CANNABIS USE & IMPAIRED DRIVING
Changes to cannabis laws increase rates of driving under influence of cannabis & fatal car crashes
Author: Sarah Wires
Public Health Concern
IMPACT ON DRIVING
Driving under the influence of cannabis (DUIC) should be a priority public health concern. Research shows DUIC impairs drivers’ performance and increases risk of crash (Rameks, 2018). The following areas are impairment by cannabis use (CU):
- Psychomotor Speed Visual Processing
- Executive Function
- Coordination & motor skills
- Working Memory
- Lane Tracking
DUIC affects coordination, reaction time, attention, judgment and impairs cognition necessary for safe driving (eg. resulting in slower reaction times). Motor skills decrease which increase the risk of fatal car crashes. CU impairs accurately assessing surroundings and reacting to changes in traffic conditions. This leads to misjudgments in changing lanes, making turns, or maintaining a safe following distance. Reduced inhibitions result in aggressive driving, excessive speeding, taking unnecessary risks on the road. An inability to concentrate on the road, leads to missed traffic signals, failure to notice pedestrians, cyclists and unawareness of potential hazards. Impaired motor coordination makes it difficult to control a vehicle safely. Difficulty maintaining a steady speed, staying within a lane, or performing basic driving maneuvers occurs. All of which result in increased number of accidents and collisions.
Cannabis Users are more likely to be involved in crashes compared to non-users. And associated with an increased involvement in a car crashes that showed drivers tested positive for cannabis. The number of drivers testing positive for CU and alcohol use (AU) also increased. DUIC and ETG are more dangerous than drivers who consume cannabis alone or ETG alone (Hartman & Huestis, 2013) (NIDA, 2019b).
The current methods to measure driver impairment are:
- Field Sobriety Tests (roadside)
- Urine Analysis (station)
- Saliva/oral fluid tests (roadside)
- Blood Tests (station)
- Drug recognition experts (DRE) (expensive)
As rates of DUIC increase with decriminalization and commercialization, so should options for measuring driver impairment. The effects of multiple substances have a synergistic effect on impairment, crash risk, deaths. Measuring impairment is dependent on police recognizing the signs of DUIC. There must be probable cause for an arrest to occur, before an UA or blood test can be collected. Regulation and monitoring is complicated without a way to measure DUIC impairment roadside. Use of DRE and saliva testing is expensive and not used in VA. Methods for measuring impairment aren’t as straightforward as alcohol testing. THC levels and levels of impairment aren’t correlated. Visible behavioral or cognitive effects vary by individual. And can be subtle and context dependent. This makes it difficult to measure objectively. Especially if police do not know what to look out for. Tolerance and frequency of use also vary how impaired a person will present. Cognitive, field sobriety tests, can assess impairment more directly, but are subjective and influenced by multiple factors. And no standardized limits for THC impairment exist. (Adlin, 2023)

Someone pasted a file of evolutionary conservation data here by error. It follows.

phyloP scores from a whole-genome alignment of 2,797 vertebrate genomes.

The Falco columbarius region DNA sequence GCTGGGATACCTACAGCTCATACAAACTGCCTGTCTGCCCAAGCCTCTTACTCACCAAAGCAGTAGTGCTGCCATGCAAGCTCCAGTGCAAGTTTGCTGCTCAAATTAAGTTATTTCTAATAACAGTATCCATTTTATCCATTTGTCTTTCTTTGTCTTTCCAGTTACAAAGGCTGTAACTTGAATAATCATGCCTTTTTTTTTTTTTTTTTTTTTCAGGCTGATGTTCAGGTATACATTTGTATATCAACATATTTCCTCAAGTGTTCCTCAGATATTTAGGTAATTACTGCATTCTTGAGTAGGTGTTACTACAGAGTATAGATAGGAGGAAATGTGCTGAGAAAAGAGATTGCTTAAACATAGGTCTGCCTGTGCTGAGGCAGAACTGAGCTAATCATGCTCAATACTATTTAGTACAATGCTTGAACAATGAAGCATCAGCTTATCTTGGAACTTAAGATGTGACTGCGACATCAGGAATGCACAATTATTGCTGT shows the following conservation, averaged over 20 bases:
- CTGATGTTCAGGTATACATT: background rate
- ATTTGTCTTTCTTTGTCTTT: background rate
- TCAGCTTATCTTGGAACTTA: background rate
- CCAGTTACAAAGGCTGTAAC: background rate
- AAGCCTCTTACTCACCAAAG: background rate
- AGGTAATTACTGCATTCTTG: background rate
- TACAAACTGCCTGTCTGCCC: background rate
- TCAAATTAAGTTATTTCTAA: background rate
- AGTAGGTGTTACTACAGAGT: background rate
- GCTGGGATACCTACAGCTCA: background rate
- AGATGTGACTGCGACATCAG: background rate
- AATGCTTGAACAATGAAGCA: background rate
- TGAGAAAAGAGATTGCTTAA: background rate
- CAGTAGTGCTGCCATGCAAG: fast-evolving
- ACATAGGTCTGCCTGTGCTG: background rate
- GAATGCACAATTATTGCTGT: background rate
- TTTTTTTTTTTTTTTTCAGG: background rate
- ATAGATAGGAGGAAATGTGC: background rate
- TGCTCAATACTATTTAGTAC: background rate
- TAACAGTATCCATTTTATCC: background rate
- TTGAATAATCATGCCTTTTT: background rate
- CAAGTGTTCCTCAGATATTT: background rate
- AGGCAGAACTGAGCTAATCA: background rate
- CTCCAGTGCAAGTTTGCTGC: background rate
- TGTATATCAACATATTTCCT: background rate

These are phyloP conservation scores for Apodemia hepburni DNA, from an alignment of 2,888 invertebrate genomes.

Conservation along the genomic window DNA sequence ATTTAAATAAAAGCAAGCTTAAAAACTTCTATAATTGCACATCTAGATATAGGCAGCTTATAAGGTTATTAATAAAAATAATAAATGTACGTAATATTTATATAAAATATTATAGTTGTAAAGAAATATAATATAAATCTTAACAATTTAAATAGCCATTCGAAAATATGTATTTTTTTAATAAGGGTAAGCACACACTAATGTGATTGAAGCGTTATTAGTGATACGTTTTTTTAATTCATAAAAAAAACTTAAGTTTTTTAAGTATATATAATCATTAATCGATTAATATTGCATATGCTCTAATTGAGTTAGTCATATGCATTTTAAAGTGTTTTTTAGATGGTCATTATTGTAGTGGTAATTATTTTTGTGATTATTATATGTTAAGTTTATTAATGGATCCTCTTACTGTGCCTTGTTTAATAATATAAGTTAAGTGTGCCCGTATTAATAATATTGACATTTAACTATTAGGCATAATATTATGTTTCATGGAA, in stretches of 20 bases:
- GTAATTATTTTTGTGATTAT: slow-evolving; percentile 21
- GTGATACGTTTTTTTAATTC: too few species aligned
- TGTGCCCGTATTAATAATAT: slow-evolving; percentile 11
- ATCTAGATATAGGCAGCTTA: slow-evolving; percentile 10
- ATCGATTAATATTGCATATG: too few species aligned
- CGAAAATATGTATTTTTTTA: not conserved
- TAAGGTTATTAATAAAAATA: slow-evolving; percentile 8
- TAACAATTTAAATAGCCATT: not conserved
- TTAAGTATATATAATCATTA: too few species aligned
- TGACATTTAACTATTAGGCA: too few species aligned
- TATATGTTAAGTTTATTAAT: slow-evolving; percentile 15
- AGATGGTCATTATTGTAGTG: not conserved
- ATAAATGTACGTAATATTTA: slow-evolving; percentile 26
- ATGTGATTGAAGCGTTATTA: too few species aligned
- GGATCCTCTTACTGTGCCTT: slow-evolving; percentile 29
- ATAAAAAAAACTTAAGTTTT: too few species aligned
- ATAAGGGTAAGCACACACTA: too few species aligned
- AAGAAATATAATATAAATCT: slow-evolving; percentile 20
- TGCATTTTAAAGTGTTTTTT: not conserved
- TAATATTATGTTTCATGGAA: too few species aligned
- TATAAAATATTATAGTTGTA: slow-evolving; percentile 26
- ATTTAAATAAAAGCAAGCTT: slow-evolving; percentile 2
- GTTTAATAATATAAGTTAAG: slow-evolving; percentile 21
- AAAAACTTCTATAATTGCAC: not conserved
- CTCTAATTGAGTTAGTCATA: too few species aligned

The state of VA should learn from the impact of other states’ changes to cannabis laws. Rates of traffic fatalities in Colorado (CO) has risen to 1 in 4 deaths that involve MJ (CO DOJ, 2020) since legalization in 2014. Traffic fatalities with drivers testing positive increased from 55 deaths in 2013 to 115 deaths in 2018. In 2018, 18.2% of all traffic fatalities in CO involved a driver who tested positive for MJ. (Graph R). Reports by AAA found after legalization in Washington state the number of drivers in fatal crashes who tested positive for MJ doubled (graph below). The legalization of recreational MJ in Colorado, Oregon, and Washington coincided with an increase in collision claims (Highway Loss Data Institute, 2018).
States with cannabis legalization have an increase in driving under influence of cannabis (DUIC) and crashes (fatal and non-fatal) (SAM, 2023). We should learn from their experience. By educating and improve our monitoring driver impairment. Standard field sobriety tests aren’t sufficient enough. VA has no quick or reliable device for testing DUIC roadside. And “have failed to create laws setting legalized impairment limit” (SAM, 2023).
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